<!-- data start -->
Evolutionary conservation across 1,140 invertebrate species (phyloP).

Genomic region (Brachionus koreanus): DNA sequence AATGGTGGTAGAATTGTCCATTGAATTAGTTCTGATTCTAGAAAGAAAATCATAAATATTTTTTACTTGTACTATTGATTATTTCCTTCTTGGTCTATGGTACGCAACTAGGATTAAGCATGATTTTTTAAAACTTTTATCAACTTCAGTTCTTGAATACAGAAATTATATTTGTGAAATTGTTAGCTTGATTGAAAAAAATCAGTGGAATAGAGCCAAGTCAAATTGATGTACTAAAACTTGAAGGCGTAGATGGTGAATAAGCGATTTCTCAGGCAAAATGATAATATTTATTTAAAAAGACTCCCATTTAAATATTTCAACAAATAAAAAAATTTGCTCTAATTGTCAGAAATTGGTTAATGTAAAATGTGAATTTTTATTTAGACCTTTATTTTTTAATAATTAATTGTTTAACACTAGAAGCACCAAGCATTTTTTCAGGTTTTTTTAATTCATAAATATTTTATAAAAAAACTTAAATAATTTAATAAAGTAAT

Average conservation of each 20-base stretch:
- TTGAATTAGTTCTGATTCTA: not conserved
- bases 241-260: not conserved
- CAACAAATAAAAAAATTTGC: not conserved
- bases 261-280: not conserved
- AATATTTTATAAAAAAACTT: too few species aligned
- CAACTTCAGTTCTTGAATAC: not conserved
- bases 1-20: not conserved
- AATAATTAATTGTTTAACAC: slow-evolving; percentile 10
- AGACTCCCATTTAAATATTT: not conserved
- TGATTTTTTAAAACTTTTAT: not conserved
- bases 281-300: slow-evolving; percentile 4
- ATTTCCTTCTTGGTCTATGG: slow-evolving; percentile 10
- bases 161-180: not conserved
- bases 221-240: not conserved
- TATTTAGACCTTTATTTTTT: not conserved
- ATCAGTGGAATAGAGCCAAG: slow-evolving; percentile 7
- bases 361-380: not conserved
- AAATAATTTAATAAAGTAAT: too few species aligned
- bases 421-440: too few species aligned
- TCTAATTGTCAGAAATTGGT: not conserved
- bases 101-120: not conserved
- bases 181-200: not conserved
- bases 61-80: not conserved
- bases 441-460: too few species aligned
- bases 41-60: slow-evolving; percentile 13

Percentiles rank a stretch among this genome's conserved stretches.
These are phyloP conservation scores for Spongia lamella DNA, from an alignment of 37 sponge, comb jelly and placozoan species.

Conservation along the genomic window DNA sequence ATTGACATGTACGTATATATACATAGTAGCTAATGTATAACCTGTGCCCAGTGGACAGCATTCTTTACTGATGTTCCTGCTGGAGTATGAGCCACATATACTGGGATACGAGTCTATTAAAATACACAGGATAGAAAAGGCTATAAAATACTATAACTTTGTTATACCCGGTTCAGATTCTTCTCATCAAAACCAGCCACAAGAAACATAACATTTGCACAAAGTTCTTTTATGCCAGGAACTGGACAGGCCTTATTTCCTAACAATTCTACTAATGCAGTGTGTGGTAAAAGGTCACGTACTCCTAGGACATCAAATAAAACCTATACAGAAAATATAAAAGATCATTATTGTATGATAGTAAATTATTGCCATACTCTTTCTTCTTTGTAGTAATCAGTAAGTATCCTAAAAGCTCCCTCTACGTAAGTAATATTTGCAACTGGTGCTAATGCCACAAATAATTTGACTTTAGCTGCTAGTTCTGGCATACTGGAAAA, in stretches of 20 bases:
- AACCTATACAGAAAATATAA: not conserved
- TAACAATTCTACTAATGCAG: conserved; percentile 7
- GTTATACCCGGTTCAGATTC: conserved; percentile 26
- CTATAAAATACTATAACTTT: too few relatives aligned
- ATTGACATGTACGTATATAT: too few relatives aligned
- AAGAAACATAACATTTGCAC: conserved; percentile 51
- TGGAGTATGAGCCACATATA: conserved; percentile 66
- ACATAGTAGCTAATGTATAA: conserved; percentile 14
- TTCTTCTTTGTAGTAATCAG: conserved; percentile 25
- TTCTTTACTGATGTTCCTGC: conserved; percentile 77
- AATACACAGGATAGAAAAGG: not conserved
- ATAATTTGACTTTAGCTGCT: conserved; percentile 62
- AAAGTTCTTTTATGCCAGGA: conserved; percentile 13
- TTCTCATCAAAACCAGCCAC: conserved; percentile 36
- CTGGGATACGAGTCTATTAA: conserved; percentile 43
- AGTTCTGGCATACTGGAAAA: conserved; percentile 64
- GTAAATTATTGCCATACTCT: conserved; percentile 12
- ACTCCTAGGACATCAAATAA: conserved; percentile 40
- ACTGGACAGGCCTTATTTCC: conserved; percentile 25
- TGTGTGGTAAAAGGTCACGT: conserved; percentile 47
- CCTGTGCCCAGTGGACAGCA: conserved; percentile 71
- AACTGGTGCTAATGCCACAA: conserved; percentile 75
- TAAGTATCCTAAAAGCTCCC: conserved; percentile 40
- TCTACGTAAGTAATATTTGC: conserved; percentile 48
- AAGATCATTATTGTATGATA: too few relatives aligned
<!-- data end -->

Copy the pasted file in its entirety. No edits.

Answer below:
Evolutionary conservation across 1,140 invertebrate species (phyloP).

Genomic region (Brachionus koreanus): DNA sequence AATGGTGGTAGAATTGTCCATTGAATTAGTTCTGATTCTAGAAAGAAAATCATAAATATTTTTTACTTGTACTATTGATTATTTCCTTCTTGGTCTATGGTACGCAACTAGGATTAAGCATGATTTTTTAAAACTTTTATCAACTTCAGTTCTTGAATACAGAAATTATATTTGTGAAATTGTTAGCTTGATTGAAAAAAATCAGTGGAATAGAGCCAAGTCAAATTGATGTACTAAAACTTGAAGGCGTAGATGGTGAATAAGCGATTTCTCAGGCAAAATGATAATATTTATTTAAAAAGACTCCCATTTAAATATTTCAACAAATAAAAAAATTTGCTCTAATTGTCAGAAATTGGTTAATGTAAAATGTGAATTTTTATTTAGACCTTTATTTTTTAATAATTAATTGTTTAACACTAGAAGCACCAAGCATTTTTTCAGGTTTTTTTAATTCATAAATATTTTATAAAAAAACTTAAATAATTTAATAAAGTAAT

Average conservation of each 20-base stretch:
- TTGAATTAGTTCTGATTCTA: not conserved
- bases 241-260: not conserved
- CAACAAATAAAAAAATTTGC: not conserved
- bases 261-280: not conserved
- AATATTTTATAAAAAAACTT: too few species aligned
- CAACTTCAGTTCTTGAATAC: not conserved
- bases 1-20: not conserved
- AATAATTAATTGTTTAACAC: slow-evolving; percentile 10
- AGACTCCCATTTAAATATTT: not conserved
- TGATTTTTTAAAACTTTTAT: not conserved
- bases 281-300: slow-evolving; percentile 4
- ATTTCCTTCTTGGTCTATGG: slow-evolving; percentile 10
- bases 161-180: not conserved
- bases 221-240: not conserved
- TATTTAGACCTTTATTTTTT: not conserved
- ATCAGTGGAATAGAGCCAAG: slow-evolving; percentile 7
- bases 361-380: not conserved
- AAATAATTTAATAAAGTAAT: too few species aligned
- bases 421-440: too few species aligned
- TCTAATTGTCAGAAATTGGT: not conserved
- bases 101-120: not conserved
- bases 181-200: not conserved
- bases 61-80: not conserved
- bases 441-460: too few species aligned
- bases 41-60: slow-evolving; percentile 13

Percentiles rank a stretch among this genome's conserved stretches.
These are phyloP conservation scores for Spongia lamella DNA, from an alignment of 37 sponge, comb jelly and placozoan species.

Conservation along the genomic window DNA sequence ATTGACATGTACGTATATATACATAGTAGCTAATGTATAACCTGTGCCCAGTGGACAGCATTCTTTACTGATGTTCCTGCTGGAGTATGAGCCACATATACTGGGATACGAGTCTATTAAAATACACAGGATAGAAAAGGCTATAAAATACTATAACTTTGTTATACCCGGTTCAGATTCTTCTCATCAAAACCAGCCACAAGAAACATAACATTTGCACAAAGTTCTTTTATGCCAGGAACTGGACAGGCCTTATTTCCTAACAATTCTACTAATGCAGTGTGTGGTAAAAGGTCACGTACTCCTAGGACATCAAATAAAACCTATACAGAAAATATAAAAGATCATTATTGTATGATAGTAAATTATTGCCATACTCTTTCTTCTTTGTAGTAATCAGTAAGTATCCTAAAAGCTCCCTCTACGTAAGTAATATTTGCAACTGGTGCTAATGCCACAAATAATTTGACTTTAGCTGCTAGTTCTGGCATACTGGAAAA, in stretches of 20 bases:
- AACCTATACAGAAAATATAA: not conserved
- TAACAATTCTACTAATGCAG: conserved; percentile 7
- GTTATACCCGGTTCAGATTC: conserved; percentile 26
- CTATAAAATACTATAACTTT: too few relatives aligned
- ATTGACATGTACGTATATAT: too few relatives aligned
- AAGAAACATAACATTTGCAC: conserved; percentile 51
- TGGAGTATGAGCCACATATA: conserved; percentile 66
- ACATAGTAGCTAATGTATAA: conserved; percentile 14
- TTCTTCTTTGTAGTAATCAG: conserved; percentile 25
- TTCTTTACTGATGTTCCTGC: conserved; percentile 77
- AATACACAGGATAGAAAAGG: not conserved
- ATAATTTGACTTTAGCTGCT: conserved; percentile 62
- AAAGTTCTTTTATGCCAGGA: conserved; percentile 13
- TTCTCATCAAAACCAGCCAC: conserved; percentile 36
- CTGGGATACGAGTCTATTAA: conserved; percentile 43
- AGTTCTGGCATACTGGAAAA: conserved; percentile 64
- GTAAATTATTGCCATACTCT: conserved; percentile 12
- ACTCCTAGGACATCAAATAA: conserved; percentile 40
- ACTGGACAGGCCTTATTTCC: conserved; percentile 25
- TGTGTGGTAAAAGGTCACGT: conserved; percentile 47
- CCTGTGCCCAGTGGACAGCA: conserved; percentile 71
- AACTGGTGCTAATGCCACAA: conserved; percentile 75
- TAAGTATCCTAAAAGCTCCC: conserved; percentile 40
- TCTACGTAAGTAATATTTGC: conserved; percentile 48
- AAGATCATTATTGTATGATA: too few relatives aligned